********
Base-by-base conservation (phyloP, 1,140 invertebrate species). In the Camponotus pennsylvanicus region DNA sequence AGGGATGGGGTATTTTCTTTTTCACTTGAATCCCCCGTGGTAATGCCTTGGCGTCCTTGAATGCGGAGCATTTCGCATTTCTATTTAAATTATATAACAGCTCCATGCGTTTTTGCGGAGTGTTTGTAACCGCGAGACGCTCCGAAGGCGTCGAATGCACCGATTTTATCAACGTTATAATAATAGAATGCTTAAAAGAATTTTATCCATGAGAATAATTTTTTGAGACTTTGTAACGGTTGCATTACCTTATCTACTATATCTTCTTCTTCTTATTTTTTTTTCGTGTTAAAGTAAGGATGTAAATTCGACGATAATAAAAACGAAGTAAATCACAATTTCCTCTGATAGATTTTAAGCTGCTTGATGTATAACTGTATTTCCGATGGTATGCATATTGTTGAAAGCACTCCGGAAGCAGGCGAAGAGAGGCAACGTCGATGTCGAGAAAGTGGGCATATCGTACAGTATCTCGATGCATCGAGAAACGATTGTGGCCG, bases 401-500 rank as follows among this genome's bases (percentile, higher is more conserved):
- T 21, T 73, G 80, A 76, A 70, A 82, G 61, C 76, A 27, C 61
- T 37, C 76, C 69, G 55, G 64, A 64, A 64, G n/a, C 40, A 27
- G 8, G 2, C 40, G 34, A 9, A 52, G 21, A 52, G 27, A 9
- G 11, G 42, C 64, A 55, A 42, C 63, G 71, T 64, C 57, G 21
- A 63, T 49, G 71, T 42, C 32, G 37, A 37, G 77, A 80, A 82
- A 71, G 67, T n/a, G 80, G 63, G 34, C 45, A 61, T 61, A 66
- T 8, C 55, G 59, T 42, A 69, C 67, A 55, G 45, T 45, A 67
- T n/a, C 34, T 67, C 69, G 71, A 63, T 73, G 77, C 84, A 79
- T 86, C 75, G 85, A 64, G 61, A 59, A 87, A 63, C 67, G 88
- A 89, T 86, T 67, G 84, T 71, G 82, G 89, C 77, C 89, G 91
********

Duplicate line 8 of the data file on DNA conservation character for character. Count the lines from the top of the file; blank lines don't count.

- T 8, C 55, G 59, T 42, A 69, C 67, A 55, G 45, T 45, A 67